You may not see it, but it is there. In the past few years, drugs like Meth are making a comeback on the streets of central Nebraska. As part of our in depth report, '5 nights in the fight against drugs' tonight we take a closer look at drugs in the tri–cities and how law enforcement is battling back.
"It has always been big, especially in Hastings. It might seem like a small town but people are always running around looking for it," said former meth dealer Daniel Rodriguez.
At age 17, Daniel Rodriquez started selling Methamphetamine. It was expensive, it was wanted, it was easy money.
"When I was selling it - $50 for a half gram, $250 which 2.5 grams. By the time I was 20 years old it had gone up $350 an 8-ball," said Rodriguez.
The profits supported his addiction to Meth.
"I would be doing it every 20 minutes, 30 minutes - put in the pipe, get high, do my errands. Once I was done, get high again," said Rodriguez.
Eventually, the lifestyle caught up with him. Last year, he was arrested and convicted for possession with intent to deliver. Now at 21 years old, Rodriguez is in the State Penitentiary.
"A lot of regrets with what I have done. It took away my childhood, took me away from my family, from people I love and people that supported me," Rodriguez said.
But the Meth problem does not begin or end with Rodriguez.
Jeff Pelowski has devoted a large part of his life fighting it. Until earlier this month, he spent 8 years with the Tri–City Drug Taskforce.
Pelowski said until last year meth cases were in the decline.
"I believe a lot of that had to do with the cartel issues going on in Mexico, and also we had a refocus in the drug force to several large marijuana cases in which we put a lot of resources into," said Pelowski.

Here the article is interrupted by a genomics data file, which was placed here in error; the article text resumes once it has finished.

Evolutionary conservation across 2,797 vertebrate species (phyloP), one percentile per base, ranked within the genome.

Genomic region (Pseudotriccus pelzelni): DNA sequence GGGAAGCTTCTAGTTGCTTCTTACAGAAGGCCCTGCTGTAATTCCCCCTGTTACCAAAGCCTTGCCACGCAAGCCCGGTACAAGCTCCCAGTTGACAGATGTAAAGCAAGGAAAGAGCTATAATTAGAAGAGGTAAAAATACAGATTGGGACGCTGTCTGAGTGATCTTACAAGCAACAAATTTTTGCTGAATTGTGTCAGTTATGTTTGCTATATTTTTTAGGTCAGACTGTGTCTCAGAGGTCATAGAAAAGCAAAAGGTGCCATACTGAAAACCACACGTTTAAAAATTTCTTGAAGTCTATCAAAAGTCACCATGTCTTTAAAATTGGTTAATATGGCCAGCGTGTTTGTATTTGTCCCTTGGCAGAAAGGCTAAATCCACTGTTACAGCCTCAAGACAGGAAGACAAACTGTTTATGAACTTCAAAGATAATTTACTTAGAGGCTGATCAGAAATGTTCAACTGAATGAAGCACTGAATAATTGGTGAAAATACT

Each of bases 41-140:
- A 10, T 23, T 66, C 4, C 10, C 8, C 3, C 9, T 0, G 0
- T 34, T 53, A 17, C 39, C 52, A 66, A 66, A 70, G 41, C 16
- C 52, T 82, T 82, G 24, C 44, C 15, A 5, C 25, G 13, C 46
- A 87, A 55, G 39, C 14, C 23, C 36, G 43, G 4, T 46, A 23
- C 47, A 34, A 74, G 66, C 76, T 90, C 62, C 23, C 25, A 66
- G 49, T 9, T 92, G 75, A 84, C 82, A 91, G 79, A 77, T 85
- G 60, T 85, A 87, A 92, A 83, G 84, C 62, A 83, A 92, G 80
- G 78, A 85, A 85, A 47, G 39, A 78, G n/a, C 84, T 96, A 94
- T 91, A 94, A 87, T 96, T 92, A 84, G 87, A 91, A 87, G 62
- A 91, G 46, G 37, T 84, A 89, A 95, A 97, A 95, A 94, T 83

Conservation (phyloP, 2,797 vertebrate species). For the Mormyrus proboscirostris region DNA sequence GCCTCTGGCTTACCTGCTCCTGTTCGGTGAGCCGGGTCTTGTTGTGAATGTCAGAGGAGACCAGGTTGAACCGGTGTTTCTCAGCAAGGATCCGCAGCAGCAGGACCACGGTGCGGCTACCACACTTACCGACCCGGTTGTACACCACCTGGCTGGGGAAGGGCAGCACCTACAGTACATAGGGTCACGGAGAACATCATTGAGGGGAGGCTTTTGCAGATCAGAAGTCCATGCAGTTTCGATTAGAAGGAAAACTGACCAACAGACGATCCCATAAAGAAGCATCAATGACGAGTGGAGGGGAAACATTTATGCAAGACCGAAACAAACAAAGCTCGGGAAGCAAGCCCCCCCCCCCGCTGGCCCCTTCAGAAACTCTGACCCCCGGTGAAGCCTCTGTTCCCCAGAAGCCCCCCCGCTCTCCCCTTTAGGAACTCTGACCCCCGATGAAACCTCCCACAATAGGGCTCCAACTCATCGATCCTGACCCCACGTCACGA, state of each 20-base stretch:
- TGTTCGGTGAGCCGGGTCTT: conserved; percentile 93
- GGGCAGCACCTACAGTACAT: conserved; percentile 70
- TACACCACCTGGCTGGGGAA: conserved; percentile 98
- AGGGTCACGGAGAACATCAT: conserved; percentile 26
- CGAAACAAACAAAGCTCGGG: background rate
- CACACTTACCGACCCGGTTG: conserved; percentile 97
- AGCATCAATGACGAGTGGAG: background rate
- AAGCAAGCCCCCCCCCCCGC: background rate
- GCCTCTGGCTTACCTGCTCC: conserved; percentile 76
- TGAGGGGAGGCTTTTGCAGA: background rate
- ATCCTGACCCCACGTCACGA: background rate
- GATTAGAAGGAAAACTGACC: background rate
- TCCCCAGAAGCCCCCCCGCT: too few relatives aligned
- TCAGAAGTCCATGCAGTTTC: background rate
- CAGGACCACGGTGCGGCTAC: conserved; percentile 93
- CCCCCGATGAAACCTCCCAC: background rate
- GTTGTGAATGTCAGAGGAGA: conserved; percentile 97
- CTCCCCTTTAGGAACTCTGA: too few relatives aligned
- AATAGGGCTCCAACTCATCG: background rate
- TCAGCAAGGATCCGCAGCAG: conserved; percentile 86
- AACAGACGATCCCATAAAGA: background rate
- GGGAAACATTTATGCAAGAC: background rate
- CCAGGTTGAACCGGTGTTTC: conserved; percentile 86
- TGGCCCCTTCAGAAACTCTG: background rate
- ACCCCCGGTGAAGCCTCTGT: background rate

Now suppliers down south are getting brave again.
"The price that we are seeing in the street is still high but the methamphetamine is back on the street and is very available," said Pelowski. "Obviously, we are on the I–80 corridor from west coast to east coast so we are on the perfect corridor for drug traffickers to come through."
And it is not just meth. Recently, the drug task force is seeing a rise in Ecstasy.
"It was about a year ago that we started seeing that on the street," said Pelowski.
Originally known as the RAVE drug because of its popularity in clubs Ecstasy is a hallucinogenic stimulant now showing up in several area communities and schools.
"Ecstasy can be produced in any town, any city, any local it can be produced in your bathroom so for lack of a better term it is a home grown drug," said Pelowski. "You do not know what is being put into the drug."
Ecstasy and Meth are high on the task force's list working to get suppliers and dealers out of the streets and behind bars. The same bars, fence and walls that keep Daniel Rodriguez to dream of a second life...a straighter path.
"I am trying to be a good husband to my wife, I am trying to be a better son to my mom and I am doing well. Hopefully, they will let me out on parole. That way I can show that I can be right in a civilized world," said Rodriguez.
Daniel Rodriguez is eligible for parole in 2012. He said he is looking forward to seeing his wife and mom.